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  • • Prevent neurotoxicity induced by hyperbilirubinemia.

    • Jaundice and intermediate to advanced stages of acute bilirubin encephalopathy are present even if the serum bilirubin level does not exactly fit the guidelines.

    • • Early phase: Severely jaundiced infants become lethargic, hypotonic, and feed poorly.

      • Intermediate phase: Moderate stupor; irritability; and hypertonia, manifested by backward arching of the neck (retrocollis) and trunk (opisthotonos); fever; and high-pitched cry that may alternate with drowsiness.

    • Treat coagulopathy due to disseminated intravascular coagulation and life-threatening metabolic disorders.

    • Correct polycythemia using a partial exchange transfusion, meaning that < 1 blood volume is removed and then replaced with normal saline.

    • Treat severe anemia associated with heart failure with partial exchange transfusion, using packed red blood cells as the replacement solution.

    • Recommended after intensive phototherapy fails.


  • • Quantifying the risks of morbidity and mortality accurately is difficult because exchange transfusions are now rarely performed.

    • Death has been reported in approximately 0.3% of all procedures; although in otherwise well term and near-term infants (> 35 weeks’ gestation), the risk is probably much lower.

    • Significant morbidity occurs in as many as 5% of cases.

    • • Infection.

      • Complications of vascular catheters (vasospasm, thrombosis).

      • Apnea and bradycardia.

      • Necrotizing enterocolitis.

    • The risks associated with the use of blood products must always be considered.

    • Hypoxic-ischemic encephalopathy and AIDS have been reported in otherwise healthy infants receiving exchange transfusions.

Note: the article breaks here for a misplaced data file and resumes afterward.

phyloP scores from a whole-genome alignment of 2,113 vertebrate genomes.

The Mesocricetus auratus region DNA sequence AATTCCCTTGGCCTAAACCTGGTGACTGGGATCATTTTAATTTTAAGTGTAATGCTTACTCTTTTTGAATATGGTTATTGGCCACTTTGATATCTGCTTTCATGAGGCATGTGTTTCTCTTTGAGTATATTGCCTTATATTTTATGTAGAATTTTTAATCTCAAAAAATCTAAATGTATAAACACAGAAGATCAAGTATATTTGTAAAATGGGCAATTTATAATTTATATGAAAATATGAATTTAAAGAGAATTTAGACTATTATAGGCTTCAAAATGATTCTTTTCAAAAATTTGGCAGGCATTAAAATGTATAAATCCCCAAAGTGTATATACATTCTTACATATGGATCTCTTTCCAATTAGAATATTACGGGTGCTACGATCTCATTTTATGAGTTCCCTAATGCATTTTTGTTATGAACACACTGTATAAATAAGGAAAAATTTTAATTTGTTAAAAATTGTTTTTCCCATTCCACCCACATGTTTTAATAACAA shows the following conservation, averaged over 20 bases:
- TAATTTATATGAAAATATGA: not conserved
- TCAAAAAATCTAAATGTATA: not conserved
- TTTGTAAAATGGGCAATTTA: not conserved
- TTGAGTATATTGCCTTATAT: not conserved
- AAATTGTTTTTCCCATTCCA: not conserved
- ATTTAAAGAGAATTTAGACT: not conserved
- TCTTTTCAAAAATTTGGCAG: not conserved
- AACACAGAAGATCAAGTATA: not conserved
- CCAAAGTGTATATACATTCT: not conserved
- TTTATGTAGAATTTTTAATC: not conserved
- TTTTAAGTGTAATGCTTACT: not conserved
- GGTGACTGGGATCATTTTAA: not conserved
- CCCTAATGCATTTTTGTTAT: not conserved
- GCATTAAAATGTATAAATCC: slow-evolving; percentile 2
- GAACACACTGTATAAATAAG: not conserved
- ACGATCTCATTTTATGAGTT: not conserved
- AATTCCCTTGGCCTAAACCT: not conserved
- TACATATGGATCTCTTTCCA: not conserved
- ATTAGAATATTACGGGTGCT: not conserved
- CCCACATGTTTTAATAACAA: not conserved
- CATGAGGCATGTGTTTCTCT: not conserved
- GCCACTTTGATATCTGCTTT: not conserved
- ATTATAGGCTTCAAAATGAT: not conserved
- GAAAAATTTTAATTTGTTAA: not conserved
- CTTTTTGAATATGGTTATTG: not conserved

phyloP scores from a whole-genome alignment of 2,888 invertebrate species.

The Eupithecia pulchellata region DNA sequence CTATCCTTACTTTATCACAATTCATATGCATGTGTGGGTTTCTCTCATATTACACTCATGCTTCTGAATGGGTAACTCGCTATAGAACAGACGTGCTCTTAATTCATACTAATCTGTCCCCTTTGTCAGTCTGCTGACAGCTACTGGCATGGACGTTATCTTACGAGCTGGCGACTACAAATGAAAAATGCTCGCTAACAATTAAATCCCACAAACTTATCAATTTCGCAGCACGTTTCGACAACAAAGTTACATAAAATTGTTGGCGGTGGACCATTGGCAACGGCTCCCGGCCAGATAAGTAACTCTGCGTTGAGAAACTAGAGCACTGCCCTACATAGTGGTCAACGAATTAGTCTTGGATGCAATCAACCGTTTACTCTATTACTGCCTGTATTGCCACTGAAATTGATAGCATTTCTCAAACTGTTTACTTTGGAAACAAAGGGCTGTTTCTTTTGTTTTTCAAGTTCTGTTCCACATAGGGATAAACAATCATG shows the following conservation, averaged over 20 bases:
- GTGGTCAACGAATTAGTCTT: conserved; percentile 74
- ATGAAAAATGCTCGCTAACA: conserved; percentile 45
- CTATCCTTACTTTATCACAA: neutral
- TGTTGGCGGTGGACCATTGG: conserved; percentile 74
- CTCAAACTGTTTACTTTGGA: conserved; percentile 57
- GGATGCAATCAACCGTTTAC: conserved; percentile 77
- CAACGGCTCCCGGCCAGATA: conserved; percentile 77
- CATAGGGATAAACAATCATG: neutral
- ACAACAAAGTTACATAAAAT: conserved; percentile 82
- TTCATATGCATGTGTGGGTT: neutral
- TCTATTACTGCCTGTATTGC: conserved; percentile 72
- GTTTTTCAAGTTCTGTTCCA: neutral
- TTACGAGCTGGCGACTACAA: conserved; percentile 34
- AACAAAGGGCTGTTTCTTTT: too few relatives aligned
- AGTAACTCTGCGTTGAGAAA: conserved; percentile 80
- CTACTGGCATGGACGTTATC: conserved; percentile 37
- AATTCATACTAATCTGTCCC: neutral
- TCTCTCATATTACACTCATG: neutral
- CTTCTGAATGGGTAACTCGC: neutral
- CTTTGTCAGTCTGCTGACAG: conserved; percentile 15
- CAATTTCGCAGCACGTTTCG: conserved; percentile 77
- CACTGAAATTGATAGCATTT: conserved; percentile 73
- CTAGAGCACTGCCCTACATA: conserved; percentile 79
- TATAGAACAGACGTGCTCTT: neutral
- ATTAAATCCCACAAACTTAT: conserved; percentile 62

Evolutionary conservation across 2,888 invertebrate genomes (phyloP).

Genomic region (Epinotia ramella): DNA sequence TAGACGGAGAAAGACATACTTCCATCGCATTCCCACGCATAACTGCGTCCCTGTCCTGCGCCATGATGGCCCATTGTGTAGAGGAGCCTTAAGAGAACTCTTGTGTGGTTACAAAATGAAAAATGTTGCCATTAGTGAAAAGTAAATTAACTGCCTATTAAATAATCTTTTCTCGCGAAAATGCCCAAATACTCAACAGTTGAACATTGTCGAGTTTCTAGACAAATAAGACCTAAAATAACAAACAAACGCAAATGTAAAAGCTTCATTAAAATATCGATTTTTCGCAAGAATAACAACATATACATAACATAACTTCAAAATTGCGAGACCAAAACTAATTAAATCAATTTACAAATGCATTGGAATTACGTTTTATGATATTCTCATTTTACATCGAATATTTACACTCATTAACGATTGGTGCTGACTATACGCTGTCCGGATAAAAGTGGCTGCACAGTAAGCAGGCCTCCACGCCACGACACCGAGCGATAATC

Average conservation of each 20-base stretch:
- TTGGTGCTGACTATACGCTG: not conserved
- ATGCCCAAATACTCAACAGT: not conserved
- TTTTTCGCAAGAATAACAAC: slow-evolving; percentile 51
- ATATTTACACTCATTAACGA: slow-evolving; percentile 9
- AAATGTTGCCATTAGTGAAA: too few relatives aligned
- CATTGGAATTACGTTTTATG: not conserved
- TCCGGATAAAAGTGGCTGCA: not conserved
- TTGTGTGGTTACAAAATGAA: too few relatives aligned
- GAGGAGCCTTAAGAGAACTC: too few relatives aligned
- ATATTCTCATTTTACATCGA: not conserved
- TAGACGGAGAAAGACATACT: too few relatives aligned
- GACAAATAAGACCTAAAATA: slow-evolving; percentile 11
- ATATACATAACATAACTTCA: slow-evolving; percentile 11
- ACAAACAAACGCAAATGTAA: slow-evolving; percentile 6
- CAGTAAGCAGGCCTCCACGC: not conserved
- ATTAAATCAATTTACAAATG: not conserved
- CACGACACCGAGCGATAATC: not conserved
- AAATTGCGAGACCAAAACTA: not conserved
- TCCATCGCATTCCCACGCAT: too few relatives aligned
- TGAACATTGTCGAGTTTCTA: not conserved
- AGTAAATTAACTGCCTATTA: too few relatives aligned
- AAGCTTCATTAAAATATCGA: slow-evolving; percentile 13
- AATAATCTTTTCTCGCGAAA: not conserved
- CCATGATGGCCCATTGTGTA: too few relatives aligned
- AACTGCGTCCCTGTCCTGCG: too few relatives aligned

• • In general, phototherapy is initiated at lower TSB levels in an attempt to avoid exchange transfusion.

    • Additional risk factors for neurotoxicity, such as prematurity, sepsis, and acidosis, should be carefully considered when deciding whether to proceed with an exchange transfusion.

    • Intravenous gamma-globulin has been shown to reduce the need for exchange transfusions in Rh and ABO hemolytic disease.

    • Therefore, in isoimmune hemolytic disease, administration of intravenous gamma-globulin (0.5–1 g/kg over 2 hours) is recommended.

    • • If the TSB is rising despite intensive phototherapy.

      • If the TSB level is within 2–3 mg/dL of the exchange level.

    • The fluid volume required to administer the dose of gamma-globulin is considerable and needs to be factored into its use for critically ill newborns.

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• While there are multiple causes of hyperbilirubinemia, severe disease is most commonly the result of isoimmune hemolytic disease of the newborn secondary to Rh, ABO, or other antigen incompatibility.

• Perhaps the most difficult aspect of this procedure is determining when the level of hyperbilirubinemia warrants its use.

   • A clinical practice guideline was recently published by the American Academy of Pediatrics Subcommittee on Hyperbilirubinemia.

   • Recommended total serum bilirubin (TSB) levels for exchange transfusion are provided in this document and are based largely on keeping TSB levels below those at which kernicterus has been reported.

• Exchange transfusion is performed infrequently due to improved prenatal prevention and management of hemolytic disease of the newborn.


  • • The possible need for exchange transfusion should be discussed with the family at the onset ...

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